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South and North Koreas are preparing and end of war statement
SEOUL, South Korea — When President Moon Jae-in of South Korea sits down Tuesday with Kim Jong-un, North Korea’s leader, for their third summit meeting, they will share a common goal: fashioning a political statement this year declaring the end of the Korean War.
Such a declaration, although not a legally binding treaty, could carry far-reaching repercussions, helping North Korea escalate its campaign for the withdrawal of American troops from the South, analysts said. For that and other reasons, the United States has strong reservations about such a breakthrough.
The 1950-53 war has never been formally ended with a peace treaty. Instead, it was halted with a truce after three years of combat between American-led United Nations forces defending the South and the Communist troops of North Korea and China. That leaves the divided Korean Peninsula still technically at war, although fighting ended 65 years ago.
For decades, North Korea has made a peace treaty a central demand in its negotiations with Washington over ending its nuclear weapons program. When he met Mr. Kim in April for their first summit meeting, Mr. Moon agreed to push for the United States, and perhaps China too, to join the two Koreas in a joint end-of-the-war declaration this year, as a confidence-building prelude to negotiating a formal peace treaty.
“It will be a political statement expressing a common will to end hostile relations and peacefully coexist,” Mr. Moon said in July.
Mr. Moon’s government says that such a declaration will encourage North Korea to denuclearize by lessening its fear of the American intentions. Mr. Kim, for his part, said he was willing to denuclearize during President Trump’s first term — but only if Washington takes “simultaneous” reciprocal actions, starting with an end-of-war declaration, according to South Korean envoys who met recently with Mr. Kim.
But Washington insists that North Korea has often cheated in past negotiations, and first wants the North to take more concrete steps toward denuclearization — such as submitting a full list of its nuclear weapons and fissile materials for verification — before being rewarded. .
When Mr. Moon begins his three-day visit to Pyongyang, the North Korean capital, on Tuesday, one of his primary aims is to help narrow the differences between Washington and Pyongyang.
Mr. Moon says he has been asked by both sides to work as a “chief negotiator.” If he can successfully break the stalemate by mediating a give-and-take exchange between the United States and North Korea, it could lead to a second summit between Mr. Trump and Mr. Kim. But if Mr. Moon fails, it could again escalate tensions on the peninsula, analysts say.
But critics warned that by pushing for an end to the war in haste, Mr. Moon risked opening a “Pandora’s box.”
Kim Sung-han, a former vice foreign minister of South Korea who teaches at Korea University in Seoul, the South’s capital, said that if the United States merely gets North Korea to freeze its nuclear program in return for an end-of-war declaration, it will have given up too much.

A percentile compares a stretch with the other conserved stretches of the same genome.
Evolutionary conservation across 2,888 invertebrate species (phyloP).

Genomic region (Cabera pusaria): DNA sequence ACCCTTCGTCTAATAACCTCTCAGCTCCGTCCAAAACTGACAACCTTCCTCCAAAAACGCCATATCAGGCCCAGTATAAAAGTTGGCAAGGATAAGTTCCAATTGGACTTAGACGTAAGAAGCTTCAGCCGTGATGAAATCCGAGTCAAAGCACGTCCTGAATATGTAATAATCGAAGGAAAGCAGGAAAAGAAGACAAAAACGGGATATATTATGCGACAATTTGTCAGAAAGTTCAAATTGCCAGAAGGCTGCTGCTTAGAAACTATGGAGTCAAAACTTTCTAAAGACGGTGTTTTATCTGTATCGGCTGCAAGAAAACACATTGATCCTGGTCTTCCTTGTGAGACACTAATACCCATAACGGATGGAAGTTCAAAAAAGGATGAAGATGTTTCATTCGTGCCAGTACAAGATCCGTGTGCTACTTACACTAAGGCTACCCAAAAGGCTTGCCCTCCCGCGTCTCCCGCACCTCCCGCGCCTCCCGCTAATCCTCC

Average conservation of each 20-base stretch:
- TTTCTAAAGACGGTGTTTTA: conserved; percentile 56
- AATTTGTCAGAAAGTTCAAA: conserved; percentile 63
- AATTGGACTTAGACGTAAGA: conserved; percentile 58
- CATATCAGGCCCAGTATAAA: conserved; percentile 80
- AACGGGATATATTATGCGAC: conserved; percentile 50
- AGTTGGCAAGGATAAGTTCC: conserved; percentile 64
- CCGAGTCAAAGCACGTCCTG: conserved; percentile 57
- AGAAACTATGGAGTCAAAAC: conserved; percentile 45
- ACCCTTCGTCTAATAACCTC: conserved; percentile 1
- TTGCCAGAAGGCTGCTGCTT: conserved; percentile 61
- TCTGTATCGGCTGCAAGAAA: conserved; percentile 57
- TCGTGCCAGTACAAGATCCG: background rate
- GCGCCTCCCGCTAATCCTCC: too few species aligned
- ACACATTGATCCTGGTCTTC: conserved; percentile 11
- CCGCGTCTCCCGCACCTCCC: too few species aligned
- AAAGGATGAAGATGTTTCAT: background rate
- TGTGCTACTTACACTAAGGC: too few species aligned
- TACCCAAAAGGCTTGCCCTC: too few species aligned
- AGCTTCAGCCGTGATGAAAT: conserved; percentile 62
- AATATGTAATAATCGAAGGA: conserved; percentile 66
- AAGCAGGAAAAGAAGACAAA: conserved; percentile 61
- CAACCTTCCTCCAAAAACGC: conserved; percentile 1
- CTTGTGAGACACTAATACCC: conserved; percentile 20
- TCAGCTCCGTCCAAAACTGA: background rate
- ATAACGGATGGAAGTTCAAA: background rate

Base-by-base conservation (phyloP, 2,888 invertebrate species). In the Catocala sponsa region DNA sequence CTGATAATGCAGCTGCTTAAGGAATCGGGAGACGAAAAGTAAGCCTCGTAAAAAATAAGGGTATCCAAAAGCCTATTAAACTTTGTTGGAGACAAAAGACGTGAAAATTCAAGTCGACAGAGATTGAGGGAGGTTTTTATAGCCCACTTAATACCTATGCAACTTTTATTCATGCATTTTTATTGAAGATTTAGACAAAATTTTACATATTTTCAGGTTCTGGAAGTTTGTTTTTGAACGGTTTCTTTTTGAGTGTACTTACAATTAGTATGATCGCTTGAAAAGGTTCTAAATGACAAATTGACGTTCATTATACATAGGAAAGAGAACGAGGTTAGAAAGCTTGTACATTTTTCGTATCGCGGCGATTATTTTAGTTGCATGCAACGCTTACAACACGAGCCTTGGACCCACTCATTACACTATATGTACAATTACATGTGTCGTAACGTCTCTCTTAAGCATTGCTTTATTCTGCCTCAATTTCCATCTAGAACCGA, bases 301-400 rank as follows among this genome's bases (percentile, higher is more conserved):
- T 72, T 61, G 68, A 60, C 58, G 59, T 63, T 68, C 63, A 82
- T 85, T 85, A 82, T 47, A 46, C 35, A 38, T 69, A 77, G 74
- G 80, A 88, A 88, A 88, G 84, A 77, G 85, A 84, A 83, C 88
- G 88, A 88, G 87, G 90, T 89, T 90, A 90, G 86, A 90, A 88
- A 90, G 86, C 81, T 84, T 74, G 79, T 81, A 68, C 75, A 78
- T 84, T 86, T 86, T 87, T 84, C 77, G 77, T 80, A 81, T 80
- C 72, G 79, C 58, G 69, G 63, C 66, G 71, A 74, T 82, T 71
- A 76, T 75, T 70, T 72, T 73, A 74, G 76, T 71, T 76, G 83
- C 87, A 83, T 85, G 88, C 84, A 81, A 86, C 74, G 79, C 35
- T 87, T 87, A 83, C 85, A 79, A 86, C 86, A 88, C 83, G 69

“That will lead to North Korea escalating its campaign to disband the United Nations Command and undermine the South Korea-U.S. alliance, instead of focusing on denuclearization,” he said. “We will end up in a situation where the tail wags the dog.”
The American-led United Nations Command, created to fight the Korean War, has remained in South Korea overseeing the armistice that halted the war in 1953. Should war erupt again, it will automatically take the lead in fighting against North Korea, mobilizing 28,500 American troops based in South Korea and reinforcements from American military bases in Japan and elsewhere.
For the South Korean and American allies, the command remains their bulwark against North Korean threats. Over the years, the North has tirelessly called for dismantling the command, calling it the symbol of American zeal to restart the war.
Gen. Vincent K. Brooks, head of the United Nations Command and American Forces in South Korea, has said that the allies must sort out with North Korea what an end-of-the-war declaration “means” and “what it doesn’t mean.”
If the leaders of the United States and the two Koreas declare an end to the war, the United Nations Command will lose its “political” reason to exist, Suh Jae-jung, a Korea expert at the International Christian University in Japan, said during a forum in Seoul last week. But it would still keeps its “legal” rationale for existence until a formal peace treaty is signed.
South Korean officials say the United Nations Command will remain in force until such a peace treaty is signed, and that its military alliance with the United States will remain intact regardless of North Korea’s denuclearization.
When Kim Jong-un met Mr. Moon’s envoys this month, he acknowledged that the declaration will have “nothing to do with weakening the South Korea-U.S. alliance and withdrawal American troops from South Korea,” said one of the envoys, Chung Eui-yong, Mr. Moon’s national security adviser.
But not all are convinced.
An early end-of-the-war declaration will only help Mr. Kim cement his rule at home by advertising it as “another great victory in the confrontation with the Americans,” said Cheon Seong-whun, an analyst with the Asan Institute for Policy Studies in Seoul.
North Korea will also use the declaration to demand reductions in the American troops and the scale of joint exercises with South Korea, turning the alliance into “a paper tiger” before the North has completely denuclearized, he said.
“North Korea will highlight the discrepancy: ‘Why do the American troops remain in Korea now that the war has ended?’” Mr. Cheon said.